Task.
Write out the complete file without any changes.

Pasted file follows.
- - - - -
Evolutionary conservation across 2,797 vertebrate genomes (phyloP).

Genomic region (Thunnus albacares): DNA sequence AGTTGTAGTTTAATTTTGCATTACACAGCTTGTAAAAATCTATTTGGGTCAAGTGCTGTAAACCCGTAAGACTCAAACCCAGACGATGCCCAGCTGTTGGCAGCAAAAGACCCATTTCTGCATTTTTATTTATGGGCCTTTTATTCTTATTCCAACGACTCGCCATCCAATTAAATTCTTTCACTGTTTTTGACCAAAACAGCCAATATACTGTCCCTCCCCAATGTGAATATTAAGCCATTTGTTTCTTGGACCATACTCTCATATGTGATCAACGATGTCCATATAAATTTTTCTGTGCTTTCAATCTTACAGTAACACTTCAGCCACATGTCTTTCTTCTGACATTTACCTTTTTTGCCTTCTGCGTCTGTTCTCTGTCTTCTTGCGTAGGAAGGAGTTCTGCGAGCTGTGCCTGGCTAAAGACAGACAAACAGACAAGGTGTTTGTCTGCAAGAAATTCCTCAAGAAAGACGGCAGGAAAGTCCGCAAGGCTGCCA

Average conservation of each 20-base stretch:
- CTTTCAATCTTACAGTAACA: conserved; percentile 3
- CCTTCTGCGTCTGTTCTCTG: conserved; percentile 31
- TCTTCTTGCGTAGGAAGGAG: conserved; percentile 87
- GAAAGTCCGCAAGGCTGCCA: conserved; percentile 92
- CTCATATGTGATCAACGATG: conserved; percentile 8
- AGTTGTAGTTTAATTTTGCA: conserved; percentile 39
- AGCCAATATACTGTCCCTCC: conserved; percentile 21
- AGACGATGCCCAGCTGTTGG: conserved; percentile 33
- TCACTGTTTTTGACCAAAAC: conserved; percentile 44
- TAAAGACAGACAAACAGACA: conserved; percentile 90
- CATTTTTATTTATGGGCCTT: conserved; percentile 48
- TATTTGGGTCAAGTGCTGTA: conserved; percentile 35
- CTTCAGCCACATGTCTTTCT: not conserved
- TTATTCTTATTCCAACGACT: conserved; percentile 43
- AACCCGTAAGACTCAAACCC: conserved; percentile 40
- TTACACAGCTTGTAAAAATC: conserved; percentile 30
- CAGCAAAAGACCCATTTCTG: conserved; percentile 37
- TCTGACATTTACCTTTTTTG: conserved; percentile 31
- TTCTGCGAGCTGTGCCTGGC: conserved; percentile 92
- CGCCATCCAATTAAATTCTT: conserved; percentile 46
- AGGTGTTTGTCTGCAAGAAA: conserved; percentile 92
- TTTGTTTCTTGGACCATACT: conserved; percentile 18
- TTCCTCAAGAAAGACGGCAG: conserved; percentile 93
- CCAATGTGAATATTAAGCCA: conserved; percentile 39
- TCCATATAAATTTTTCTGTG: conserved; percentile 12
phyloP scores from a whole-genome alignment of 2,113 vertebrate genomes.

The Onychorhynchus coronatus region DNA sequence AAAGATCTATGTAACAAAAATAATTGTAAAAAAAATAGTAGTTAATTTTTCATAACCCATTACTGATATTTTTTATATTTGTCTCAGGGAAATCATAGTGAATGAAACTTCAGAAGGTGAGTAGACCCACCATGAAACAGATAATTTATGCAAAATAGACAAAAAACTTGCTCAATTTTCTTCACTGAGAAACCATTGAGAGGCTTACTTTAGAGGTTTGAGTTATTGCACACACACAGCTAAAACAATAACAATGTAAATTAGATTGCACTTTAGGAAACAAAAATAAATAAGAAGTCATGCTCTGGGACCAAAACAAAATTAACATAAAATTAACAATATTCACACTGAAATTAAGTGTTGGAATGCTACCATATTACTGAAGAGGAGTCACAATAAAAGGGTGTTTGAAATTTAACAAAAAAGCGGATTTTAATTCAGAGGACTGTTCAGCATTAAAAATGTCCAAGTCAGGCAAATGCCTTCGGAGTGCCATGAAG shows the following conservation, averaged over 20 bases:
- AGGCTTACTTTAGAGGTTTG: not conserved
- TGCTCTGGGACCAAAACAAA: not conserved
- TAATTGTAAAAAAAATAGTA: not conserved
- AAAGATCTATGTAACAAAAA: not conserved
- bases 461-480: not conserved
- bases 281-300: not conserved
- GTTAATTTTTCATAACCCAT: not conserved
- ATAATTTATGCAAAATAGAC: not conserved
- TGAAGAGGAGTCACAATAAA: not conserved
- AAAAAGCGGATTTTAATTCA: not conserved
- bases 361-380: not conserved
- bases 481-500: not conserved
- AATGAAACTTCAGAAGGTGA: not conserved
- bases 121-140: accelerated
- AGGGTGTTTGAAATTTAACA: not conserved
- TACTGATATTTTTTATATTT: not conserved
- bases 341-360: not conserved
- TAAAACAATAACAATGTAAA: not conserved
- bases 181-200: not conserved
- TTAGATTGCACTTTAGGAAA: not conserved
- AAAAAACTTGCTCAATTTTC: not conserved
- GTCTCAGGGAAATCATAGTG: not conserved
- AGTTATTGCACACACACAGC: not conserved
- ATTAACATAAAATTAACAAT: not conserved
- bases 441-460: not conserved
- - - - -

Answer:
Evolutionary conservation across 2,797 vertebrate genomes (phyloP).

Genomic region (Thunnus albacares): DNA sequence AGTTGTAGTTTAATTTTGCATTACACAGCTTGTAAAAATCTATTTGGGTCAAGTGCTGTAAACCCGTAAGACTCAAACCCAGACGATGCCCAGCTGTTGGCAGCAAAAGACCCATTTCTGCATTTTTATTTATGGGCCTTTTATTCTTATTCCAACGACTCGCCATCCAATTAAATTCTTTCACTGTTTTTGACCAAAACAGCCAATATACTGTCCCTCCCCAATGTGAATATTAAGCCATTTGTTTCTTGGACCATACTCTCATATGTGATCAACGATGTCCATATAAATTTTTCTGTGCTTTCAATCTTACAGTAACACTTCAGCCACATGTCTTTCTTCTGACATTTACCTTTTTTGCCTTCTGCGTCTGTTCTCTGTCTTCTTGCGTAGGAAGGAGTTCTGCGAGCTGTGCCTGGCTAAAGACAGACAAACAGACAAGGTGTTTGTCTGCAAGAAATTCCTCAAGAAAGACGGCAGGAAAGTCCGCAAGGCTGCCA

Average conservation of each 20-base stretch:
- CTTTCAATCTTACAGTAACA: conserved; percentile 3
- CCTTCTGCGTCTGTTCTCTG: conserved; percentile 31
- TCTTCTTGCGTAGGAAGGAG: conserved; percentile 87
- GAAAGTCCGCAAGGCTGCCA: conserved; percentile 92
- CTCATATGTGATCAACGATG: conserved; percentile 8
- AGTTGTAGTTTAATTTTGCA: conserved; percentile 39
- AGCCAATATACTGTCCCTCC: conserved; percentile 21
- AGACGATGCCCAGCTGTTGG: conserved; percentile 33
- TCACTGTTTTTGACCAAAAC: conserved; percentile 44
- TAAAGACAGACAAACAGACA: conserved; percentile 90
- CATTTTTATTTATGGGCCTT: conserved; percentile 48
- TATTTGGGTCAAGTGCTGTA: conserved; percentile 35
- CTTCAGCCACATGTCTTTCT: not conserved
- TTATTCTTATTCCAACGACT: conserved; percentile 43
- AACCCGTAAGACTCAAACCC: conserved; percentile 40
- TTACACAGCTTGTAAAAATC: conserved; percentile 30
- CAGCAAAAGACCCATTTCTG: conserved; percentile 37
- TCTGACATTTACCTTTTTTG: conserved; percentile 31
- TTCTGCGAGCTGTGCCTGGC: conserved; percentile 92
- CGCCATCCAATTAAATTCTT: conserved; percentile 46
- AGGTGTTTGTCTGCAAGAAA: conserved; percentile 92
- TTTGTTTCTTGGACCATACT: conserved; percentile 18
- TTCCTCAAGAAAGACGGCAG: conserved; percentile 93
- CCAATGTGAATATTAAGCCA: conserved; percentile 39
- TCCATATAAATTTTTCTGTG: conserved; percentile 12
phyloP scores from a whole-genome alignment of 2,113 vertebrate genomes.

The Onychorhynchus coronatus region DNA sequence AAAGATCTATGTAACAAAAATAATTGTAAAAAAAATAGTAGTTAATTTTTCATAACCCATTACTGATATTTTTTATATTTGTCTCAGGGAAATCATAGTGAATGAAACTTCAGAAGGTGAGTAGACCCACCATGAAACAGATAATTTATGCAAAATAGACAAAAAACTTGCTCAATTTTCTTCACTGAGAAACCATTGAGAGGCTTACTTTAGAGGTTTGAGTTATTGCACACACACAGCTAAAACAATAACAATGTAAATTAGATTGCACTTTAGGAAACAAAAATAAATAAGAAGTCATGCTCTGGGACCAAAACAAAATTAACATAAAATTAACAATATTCACACTGAAATTAAGTGTTGGAATGCTACCATATTACTGAAGAGGAGTCACAATAAAAGGGTGTTTGAAATTTAACAAAAAAGCGGATTTTAATTCAGAGGACTGTTCAGCATTAAAAATGTCCAAGTCAGGCAAATGCCTTCGGAGTGCCATGAAG shows the following conservation, averaged over 20 bases:
- AGGCTTACTTTAGAGGTTTG: not conserved
- TGCTCTGGGACCAAAACAAA: not conserved
- TAATTGTAAAAAAAATAGTA: not conserved
- AAAGATCTATGTAACAAAAA: not conserved
- bases 461-480: not conserved
- bases 281-300: not conserved
- GTTAATTTTTCATAACCCAT: not conserved
- ATAATTTATGCAAAATAGAC: not conserved
- TGAAGAGGAGTCACAATAAA: not conserved
- AAAAAGCGGATTTTAATTCA: not conserved
- bases 361-380: not conserved
- bases 481-500: not conserved
- AATGAAACTTCAGAAGGTGA: not conserved
- bases 121-140: accelerated
- AGGGTGTTTGAAATTTAACA: not conserved
- TACTGATATTTTTTATATTT: not conserved
- bases 341-360: not conserved
- TAAAACAATAACAATGTAAA: not conserved
- bases 181-200: not conserved
- TTAGATTGCACTTTAGGAAA: not conserved
- AAAAAACTTGCTCAATTTTC: not conserved
- GTCTCAGGGAAATCATAGTG: not conserved
- AGTTATTGCACACACACAGC: not conserved
- ATTAACATAAAATTAACAAT: not conserved
- bases 441-460: not conserved